HIGHLANDS RANCH, Colo (CBS4) – Colorado ranks second in the nation for prescription pill abuse. Experts say as prescription pills get harder to access, people turn to cheaper, more accessible heroin.
According to the Substance Abuse and Mental Health Services Administration, heroin use in America is up 75 percent between 2007 and 2011. Deaths and overdoses are also on the rise. Many heroin addicts start on prescription pain killers prescribed for minor injuries. When they run out of their prescription, they often turn to heroin because it’s cheaper and easier to get. One Oxycontin pill can cost up to $80 and may only last a few hours whereas $100 worth of heroin can last several days.
“All my life, I heard heroin addict and though that’s the lowest of the low. I stepped right into it without looking back,” said Cynthia Scudo, a mother of 8 and a recovering heroin addict.
Scudo’s heroin use started after a hip injury in her 40s. She was prescribed Oxycontin for the pain but then graduated to heroin.
“Within the first two-months of using Oxycontin I knew I would not be able to stop,” Scudo told CBS4. “There was no way I would make it to the end of the month as prescribed, so I reached out to what was easy to get, cheap and convenient … and that was heroin.”
For 9 years, she crushed, snorted, and smoked heroin, but drew the line at using a needle.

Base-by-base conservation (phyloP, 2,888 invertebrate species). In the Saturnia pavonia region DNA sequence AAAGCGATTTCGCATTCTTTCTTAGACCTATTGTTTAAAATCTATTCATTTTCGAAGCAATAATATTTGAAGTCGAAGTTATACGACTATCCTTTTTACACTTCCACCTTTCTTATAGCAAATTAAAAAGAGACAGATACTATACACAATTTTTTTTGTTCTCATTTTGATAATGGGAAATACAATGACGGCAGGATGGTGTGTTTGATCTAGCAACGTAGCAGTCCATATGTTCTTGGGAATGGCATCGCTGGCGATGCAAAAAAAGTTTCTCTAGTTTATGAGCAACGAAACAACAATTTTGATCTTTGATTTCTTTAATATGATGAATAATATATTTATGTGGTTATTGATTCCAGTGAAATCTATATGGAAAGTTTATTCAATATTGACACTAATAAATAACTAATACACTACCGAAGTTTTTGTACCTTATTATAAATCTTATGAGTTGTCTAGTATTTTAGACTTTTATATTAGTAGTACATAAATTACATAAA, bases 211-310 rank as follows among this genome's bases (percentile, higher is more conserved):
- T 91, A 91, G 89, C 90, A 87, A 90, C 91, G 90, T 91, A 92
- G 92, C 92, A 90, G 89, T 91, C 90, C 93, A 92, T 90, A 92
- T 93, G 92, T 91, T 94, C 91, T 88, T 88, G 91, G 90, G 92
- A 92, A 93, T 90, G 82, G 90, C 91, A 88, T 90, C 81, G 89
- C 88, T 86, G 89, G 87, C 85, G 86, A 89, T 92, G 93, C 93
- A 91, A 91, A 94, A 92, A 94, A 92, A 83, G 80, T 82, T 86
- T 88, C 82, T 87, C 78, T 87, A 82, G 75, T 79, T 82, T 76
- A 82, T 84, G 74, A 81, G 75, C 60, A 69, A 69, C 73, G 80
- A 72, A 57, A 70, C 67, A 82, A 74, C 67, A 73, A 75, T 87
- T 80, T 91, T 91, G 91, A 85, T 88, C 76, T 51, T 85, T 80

“Something inside me just would not let me cross that line because that would make me a real heroin addict,” Scudo explained.
“You’re a mom of eight, you’re working, you don’t look like what people think is a typical heroin addict,” CBS4’s Jennifer Brice said in an interview with Scudo.
“I worked really hard to make sure I didn’t look that way. On the inside, I didn’t feel anything. I was completely empty,” Scudo responded.
Scudo has been clean for two years. She is sharing her story of addiction because she wants people to know that heroin addiction can happen to anyone. Osvaldo Cabral is an addiction counselor at CeDAR Center for Addiction and has noticed an explosion in heroin use a few years ago when the maker of Oxycontin reformulated its pills.
“They put a substance in there that when you try to break down the pill, it gels so it’s hard to shoot up, smoke and breakdown,” Cabral told CBS4.
The Denver Coroner’s office reports that since 2004, heroin related deaths jumped from 4 percent to almost 28 percent. In 2012, heroin killed more people than any other substance in Denver. So far this year, the Arapahoe County Coroner reports 11 heroin related deaths up from 8 in 2012.
Matt Lazarus is among the heroin death statistics. Lazarus excelled in school, and he got an academic achievement award by President George W. Bush.
“He was brilliant,” said Chris Lazarus, Matt’s mom. “He was a cookie cutter perfect little kid.”
The Douglas County stay-at-home mom of two boys did everything right. When Matt’s friend brought his concerns of heroin use to her, she confronted Matt immediately and got him into a rehabilitation program. Her son was clean about six weeks, then one morning she found him dead in his room.
“He was in his chair. He looked like he had fallen asleep,” Lazarus recounted. “All of a sudden it was just this wave of panic and I turned around and he was cold.”
Three months from the first time Matt used heroin, he died. He was 18. Chris Lazarus still struggles with why her son ever even tried heroin.
“Why do you do it?” Lazarus said she asked her son. “He said, ‘I like it.’ ”
Lazarus started a foundation called EPIC to raise awareness about heroin. She says when she talks to parents whose kids are using they often respond by saying, “Not my child.”
- Written for CBSDenver.com by Special Projects Producer Libby Smith